Marvel heroines talk sexism in Hollywood at Thor: Ragnarok premiere
On the back of Harvey Weinstein’s sexual misconduct allegations, Tessa Thompson and Chloe Bennet opened up at the premiere of the latest Thor movie on how they have seen women treated in the film business
Being a superheroine doesn’t preclude one from being treated as less than a man in Hollywood.
At the Thor: Ragnarok world premiere on Tuesday, stars who play powerful comic-book characters on the big screen opened up about sexism in their workplace, as Harvey Weinstein’s sexual misconduct allegations remained top of mind.
“I’m processing it,” said Tessa Thompson, who stars as the “cool and sloppy” warrior Valkyrie in the new Thor. “The Harvey Weinstein case is a really extreme one, but there are things that are more benign than that. Sometimes you’re on set and a director calls you ‘sweetheart’ and doesn’t ever call you by your name and that’s something that you don’t see him doing to your male counterparts.”
She added: “It’s time for us to excavate those things. Not just in Hollywood – to me, Hollywood is just a microcosm of what happens [in the world]. In every workplace, women need to feel like they’re respected.”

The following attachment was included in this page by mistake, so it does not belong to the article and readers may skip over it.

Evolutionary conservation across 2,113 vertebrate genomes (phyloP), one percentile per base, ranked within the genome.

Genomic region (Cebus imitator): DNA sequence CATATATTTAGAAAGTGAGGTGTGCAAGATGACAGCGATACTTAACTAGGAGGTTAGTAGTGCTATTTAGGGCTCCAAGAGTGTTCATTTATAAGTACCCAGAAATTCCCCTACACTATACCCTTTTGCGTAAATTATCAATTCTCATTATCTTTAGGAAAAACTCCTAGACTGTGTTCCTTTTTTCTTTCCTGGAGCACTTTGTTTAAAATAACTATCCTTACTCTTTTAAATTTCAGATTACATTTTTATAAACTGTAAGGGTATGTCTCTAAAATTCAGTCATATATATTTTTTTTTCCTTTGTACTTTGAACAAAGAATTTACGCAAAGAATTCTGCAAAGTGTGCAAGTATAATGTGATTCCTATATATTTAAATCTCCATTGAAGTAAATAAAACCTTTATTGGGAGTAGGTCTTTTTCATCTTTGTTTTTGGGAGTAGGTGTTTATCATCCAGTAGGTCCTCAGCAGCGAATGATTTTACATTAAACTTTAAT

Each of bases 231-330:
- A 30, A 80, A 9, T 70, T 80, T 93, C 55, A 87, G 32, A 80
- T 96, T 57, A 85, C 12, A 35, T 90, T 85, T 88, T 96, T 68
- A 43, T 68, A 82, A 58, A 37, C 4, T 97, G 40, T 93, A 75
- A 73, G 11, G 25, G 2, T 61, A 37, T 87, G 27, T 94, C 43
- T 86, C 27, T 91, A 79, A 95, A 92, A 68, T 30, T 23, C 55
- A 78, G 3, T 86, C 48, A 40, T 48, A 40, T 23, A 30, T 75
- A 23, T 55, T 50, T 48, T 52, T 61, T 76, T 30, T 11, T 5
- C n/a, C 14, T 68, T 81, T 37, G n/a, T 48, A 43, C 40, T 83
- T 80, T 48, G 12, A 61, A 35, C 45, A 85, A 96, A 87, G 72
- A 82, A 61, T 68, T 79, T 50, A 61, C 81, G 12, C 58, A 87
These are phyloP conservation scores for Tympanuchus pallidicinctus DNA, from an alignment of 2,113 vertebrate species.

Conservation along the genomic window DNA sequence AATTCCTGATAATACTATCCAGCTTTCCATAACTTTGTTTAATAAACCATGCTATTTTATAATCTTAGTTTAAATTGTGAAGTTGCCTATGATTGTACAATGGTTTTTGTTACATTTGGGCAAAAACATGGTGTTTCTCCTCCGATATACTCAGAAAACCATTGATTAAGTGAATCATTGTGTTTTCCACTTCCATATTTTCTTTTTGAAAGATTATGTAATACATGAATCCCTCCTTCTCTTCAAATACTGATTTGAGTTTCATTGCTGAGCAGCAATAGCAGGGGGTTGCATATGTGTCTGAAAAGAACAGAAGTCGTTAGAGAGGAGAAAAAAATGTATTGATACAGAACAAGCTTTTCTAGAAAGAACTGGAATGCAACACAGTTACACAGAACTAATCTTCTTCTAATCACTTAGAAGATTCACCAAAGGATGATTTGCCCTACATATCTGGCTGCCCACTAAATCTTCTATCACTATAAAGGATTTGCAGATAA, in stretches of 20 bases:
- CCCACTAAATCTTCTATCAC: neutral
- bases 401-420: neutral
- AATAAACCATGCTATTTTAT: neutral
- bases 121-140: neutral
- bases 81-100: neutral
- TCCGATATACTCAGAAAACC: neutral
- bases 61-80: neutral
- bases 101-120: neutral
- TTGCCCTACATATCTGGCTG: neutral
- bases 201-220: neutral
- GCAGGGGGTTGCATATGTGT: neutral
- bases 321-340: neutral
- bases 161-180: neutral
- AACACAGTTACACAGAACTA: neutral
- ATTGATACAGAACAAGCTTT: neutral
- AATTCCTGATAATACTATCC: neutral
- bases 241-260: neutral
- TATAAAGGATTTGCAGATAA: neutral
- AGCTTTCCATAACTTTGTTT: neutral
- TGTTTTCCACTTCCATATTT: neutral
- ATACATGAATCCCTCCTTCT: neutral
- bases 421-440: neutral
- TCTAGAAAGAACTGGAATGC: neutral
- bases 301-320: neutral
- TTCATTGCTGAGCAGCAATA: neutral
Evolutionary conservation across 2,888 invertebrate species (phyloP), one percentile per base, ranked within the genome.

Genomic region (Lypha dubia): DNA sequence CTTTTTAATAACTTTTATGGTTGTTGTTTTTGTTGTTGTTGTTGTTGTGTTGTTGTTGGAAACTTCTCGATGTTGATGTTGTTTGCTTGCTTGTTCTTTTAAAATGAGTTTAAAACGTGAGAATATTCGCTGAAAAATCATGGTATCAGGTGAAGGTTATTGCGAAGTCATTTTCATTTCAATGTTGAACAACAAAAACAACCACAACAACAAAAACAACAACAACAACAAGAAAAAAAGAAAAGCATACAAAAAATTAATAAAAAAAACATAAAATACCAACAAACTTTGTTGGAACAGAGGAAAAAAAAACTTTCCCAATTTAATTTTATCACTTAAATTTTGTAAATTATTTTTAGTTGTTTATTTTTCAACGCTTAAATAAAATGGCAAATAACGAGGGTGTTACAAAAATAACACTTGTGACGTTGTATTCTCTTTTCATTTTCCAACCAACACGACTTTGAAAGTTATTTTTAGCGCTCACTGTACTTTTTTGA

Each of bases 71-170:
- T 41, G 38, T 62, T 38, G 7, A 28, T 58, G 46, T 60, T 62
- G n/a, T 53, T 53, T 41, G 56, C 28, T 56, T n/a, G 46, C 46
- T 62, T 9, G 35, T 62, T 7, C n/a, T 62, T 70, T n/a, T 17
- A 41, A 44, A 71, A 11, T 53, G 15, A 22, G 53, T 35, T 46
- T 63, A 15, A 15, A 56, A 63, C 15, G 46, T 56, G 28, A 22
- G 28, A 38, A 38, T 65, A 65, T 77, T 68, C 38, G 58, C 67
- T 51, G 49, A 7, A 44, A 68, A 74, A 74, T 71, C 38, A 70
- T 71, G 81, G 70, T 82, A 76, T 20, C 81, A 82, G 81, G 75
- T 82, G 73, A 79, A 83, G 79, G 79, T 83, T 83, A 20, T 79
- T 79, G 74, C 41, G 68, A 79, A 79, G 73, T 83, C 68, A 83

Chloe Bennet, who plays Daisy Johnson (formerly known as Skye) on Marvel’s Agents of S.H.I.E.L.D. television series, said the Weinstein allegations inspired her and her co-stars to have a frank discussion about their own experiences of being mistreated in Hollywood.
“Every single woman I know has dealt with sexism on all ends of the spectrum, and have been pressured or felt uncomfortable in a lot of ways,” she said. “I think in a weird way, Donald Trump is like the flashlight shining the light on the cockroaches, and they’re all coming out. If he’s brought any sort of good things to this country, it’s that we’re not going to let people behave like this any more.”
Mark Ruffalo, who reprises his role as the giant green Hulk in Thor: Ragnarok, attended the premiere along co-stars Tom Hiddleston, Chris Hemsworth and Jeff Goldblum. On the red carpet, he reinforced that speaking out and shining a light on abuse will help promote progress.
“The fact that we’re talking about it, that people are coming out, that they’re dropping their fear and their shame, that’s the only way we’re going to change any of this,” he said.
However, once the movie rolled, all eyes were on the killer women who are front and centre in the third Thor instalment. Thompson and Cate Blanchett (as the evil Hela) take on the types of roles often embodied by men – Blanchett is even playing the Marvel Cinematic Universe’s first major female villain.
“When [director Taika Waititi] first brought Valkyrie to me, he called her the Han Solo of the movie,” Thompson recalls. “And I feel like those sort of characters you often see played by a man. So I like the idea of being a woman [in this role]. I wanted it to buck the superhero convention.”